all the "house papers", he was a keen author.

So there are very few builders dynasties as well documented

as that one.

E-F Walcker built his "double deckers" divisions after ancient models,

he had nothing else as a reference. He made it after his own way, of course.

 

Pierre

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It's very rare for the chests to be at different heights - I can only think of the RAH, whose swell box is on 2 levels but the new RFH swell box is pretty vast too - it could almost house my church's entire organ! I'm not sure how the pipes are disposed between the 2 levels of the RAH's swell organ - JPM would know better than me!

I can think of 2 Willis Cathedral organs, of considerably differing vintage, where some of the departments are disposed vertically.

 

At Lincoln the Great is on 3 soundboards within the main case on the screen. The sliders run east/west and the Great occupies the centre part of the case, flanked by the Choir to the north and the Solo/3 Pedal ranks to the south. On the Great middle level soundboard is the main diapason chorus (open no.2 to mixture), below this are the remaining diapasons and the flutes, the reeds are above at the very top of case with the pipes going right up into the attic.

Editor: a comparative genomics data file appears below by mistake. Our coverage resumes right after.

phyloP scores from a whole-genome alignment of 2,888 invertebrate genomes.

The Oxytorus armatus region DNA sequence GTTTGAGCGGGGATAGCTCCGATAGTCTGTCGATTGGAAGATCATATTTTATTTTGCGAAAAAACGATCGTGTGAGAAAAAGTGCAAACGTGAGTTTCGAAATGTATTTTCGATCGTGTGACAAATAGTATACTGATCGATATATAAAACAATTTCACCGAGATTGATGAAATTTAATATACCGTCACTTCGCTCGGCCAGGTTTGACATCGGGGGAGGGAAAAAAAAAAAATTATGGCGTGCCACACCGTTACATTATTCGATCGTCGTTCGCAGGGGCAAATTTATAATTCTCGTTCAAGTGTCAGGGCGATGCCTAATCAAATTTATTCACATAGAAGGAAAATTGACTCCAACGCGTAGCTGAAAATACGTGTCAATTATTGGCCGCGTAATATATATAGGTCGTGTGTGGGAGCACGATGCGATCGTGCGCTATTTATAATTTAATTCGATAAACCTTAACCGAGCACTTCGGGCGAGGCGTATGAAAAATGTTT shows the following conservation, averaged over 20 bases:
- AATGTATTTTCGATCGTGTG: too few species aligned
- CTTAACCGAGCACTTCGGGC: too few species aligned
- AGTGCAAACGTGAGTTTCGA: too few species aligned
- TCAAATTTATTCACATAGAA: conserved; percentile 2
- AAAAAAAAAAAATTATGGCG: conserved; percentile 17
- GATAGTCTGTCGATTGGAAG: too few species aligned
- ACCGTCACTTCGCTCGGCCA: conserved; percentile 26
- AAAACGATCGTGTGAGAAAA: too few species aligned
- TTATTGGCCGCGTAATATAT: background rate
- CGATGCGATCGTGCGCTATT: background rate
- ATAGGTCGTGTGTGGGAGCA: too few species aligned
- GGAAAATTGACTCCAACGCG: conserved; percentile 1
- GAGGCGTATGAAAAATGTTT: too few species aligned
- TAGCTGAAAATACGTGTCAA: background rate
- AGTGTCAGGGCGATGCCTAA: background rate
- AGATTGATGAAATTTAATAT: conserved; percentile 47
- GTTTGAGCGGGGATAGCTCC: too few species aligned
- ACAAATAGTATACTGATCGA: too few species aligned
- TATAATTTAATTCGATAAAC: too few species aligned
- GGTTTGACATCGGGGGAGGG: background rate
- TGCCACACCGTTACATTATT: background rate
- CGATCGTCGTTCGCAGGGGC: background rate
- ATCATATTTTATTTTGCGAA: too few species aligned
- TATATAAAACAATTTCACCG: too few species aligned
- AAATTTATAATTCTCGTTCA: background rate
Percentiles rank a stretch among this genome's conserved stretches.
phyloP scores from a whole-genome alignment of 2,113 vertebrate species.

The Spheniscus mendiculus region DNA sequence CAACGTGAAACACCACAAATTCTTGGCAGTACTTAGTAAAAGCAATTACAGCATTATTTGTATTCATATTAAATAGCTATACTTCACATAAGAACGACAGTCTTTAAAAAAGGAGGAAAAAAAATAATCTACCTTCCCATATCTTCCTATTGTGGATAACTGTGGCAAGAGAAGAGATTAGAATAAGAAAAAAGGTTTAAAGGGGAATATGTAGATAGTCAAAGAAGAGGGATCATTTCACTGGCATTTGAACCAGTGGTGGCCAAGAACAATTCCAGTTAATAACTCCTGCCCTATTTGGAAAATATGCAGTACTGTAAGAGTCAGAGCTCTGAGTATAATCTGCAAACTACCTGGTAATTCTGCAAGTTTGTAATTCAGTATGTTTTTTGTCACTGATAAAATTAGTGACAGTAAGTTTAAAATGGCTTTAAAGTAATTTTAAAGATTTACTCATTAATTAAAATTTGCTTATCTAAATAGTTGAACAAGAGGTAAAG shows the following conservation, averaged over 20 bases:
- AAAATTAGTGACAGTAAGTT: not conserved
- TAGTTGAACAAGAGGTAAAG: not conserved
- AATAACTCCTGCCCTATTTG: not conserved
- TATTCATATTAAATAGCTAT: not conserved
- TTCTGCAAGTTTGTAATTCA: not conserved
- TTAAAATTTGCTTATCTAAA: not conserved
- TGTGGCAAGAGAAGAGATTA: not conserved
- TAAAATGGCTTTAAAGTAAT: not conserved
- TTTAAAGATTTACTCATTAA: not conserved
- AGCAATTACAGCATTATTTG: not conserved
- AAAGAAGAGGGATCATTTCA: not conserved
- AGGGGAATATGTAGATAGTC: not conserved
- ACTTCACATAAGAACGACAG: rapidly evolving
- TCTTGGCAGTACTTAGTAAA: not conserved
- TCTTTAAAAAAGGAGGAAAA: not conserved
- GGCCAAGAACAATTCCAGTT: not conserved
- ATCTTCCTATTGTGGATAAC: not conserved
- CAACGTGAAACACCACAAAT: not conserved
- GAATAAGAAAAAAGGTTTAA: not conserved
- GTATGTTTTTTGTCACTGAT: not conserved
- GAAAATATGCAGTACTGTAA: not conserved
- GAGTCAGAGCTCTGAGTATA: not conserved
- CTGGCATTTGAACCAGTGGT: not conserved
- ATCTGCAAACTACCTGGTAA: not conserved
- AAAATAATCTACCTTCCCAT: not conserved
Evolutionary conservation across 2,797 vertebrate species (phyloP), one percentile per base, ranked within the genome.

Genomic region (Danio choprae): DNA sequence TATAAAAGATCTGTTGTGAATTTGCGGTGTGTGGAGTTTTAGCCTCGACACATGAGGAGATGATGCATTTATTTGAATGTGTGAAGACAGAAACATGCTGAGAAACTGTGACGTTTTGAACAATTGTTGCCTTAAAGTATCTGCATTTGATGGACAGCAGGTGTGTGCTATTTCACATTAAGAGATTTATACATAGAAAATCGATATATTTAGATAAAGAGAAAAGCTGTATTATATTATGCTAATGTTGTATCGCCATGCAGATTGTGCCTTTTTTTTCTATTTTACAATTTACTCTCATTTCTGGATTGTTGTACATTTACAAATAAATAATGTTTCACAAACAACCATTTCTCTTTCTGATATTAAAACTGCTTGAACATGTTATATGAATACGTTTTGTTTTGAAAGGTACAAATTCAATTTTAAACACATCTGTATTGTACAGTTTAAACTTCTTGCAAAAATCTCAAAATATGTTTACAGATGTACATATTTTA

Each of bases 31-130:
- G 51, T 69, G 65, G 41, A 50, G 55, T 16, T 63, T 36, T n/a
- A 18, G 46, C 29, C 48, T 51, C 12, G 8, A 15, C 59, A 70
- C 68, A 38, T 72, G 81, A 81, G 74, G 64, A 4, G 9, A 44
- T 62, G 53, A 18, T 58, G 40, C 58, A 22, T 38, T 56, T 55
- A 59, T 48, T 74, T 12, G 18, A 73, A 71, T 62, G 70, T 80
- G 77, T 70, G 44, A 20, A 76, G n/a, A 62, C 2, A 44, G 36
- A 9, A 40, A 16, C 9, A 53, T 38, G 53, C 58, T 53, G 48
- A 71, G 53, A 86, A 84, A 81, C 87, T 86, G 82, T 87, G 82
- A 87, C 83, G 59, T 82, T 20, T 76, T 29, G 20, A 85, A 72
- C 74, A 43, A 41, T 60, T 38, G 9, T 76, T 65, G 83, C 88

At Lincoln, Father Willis had to work within the constraints of the existing casework from the previous Allen organ, although he did raise the height to create a case which is tall and relatively narrow.

 

At Liverpool, the Swell and Choir divisions in the north chamber are also disposed vertically. Both occupy one large swell-box, with a dividing wall and separate sets of shutters (like the new Choir and Solo divisions at Worcester) which are flush with the front of the main arcade, the shutters can be easily seen from the right angle. These boxes are surprisingly shallow, if I remember correctly the Swell pipework is on 3 levels but I'm not sure about the Choir.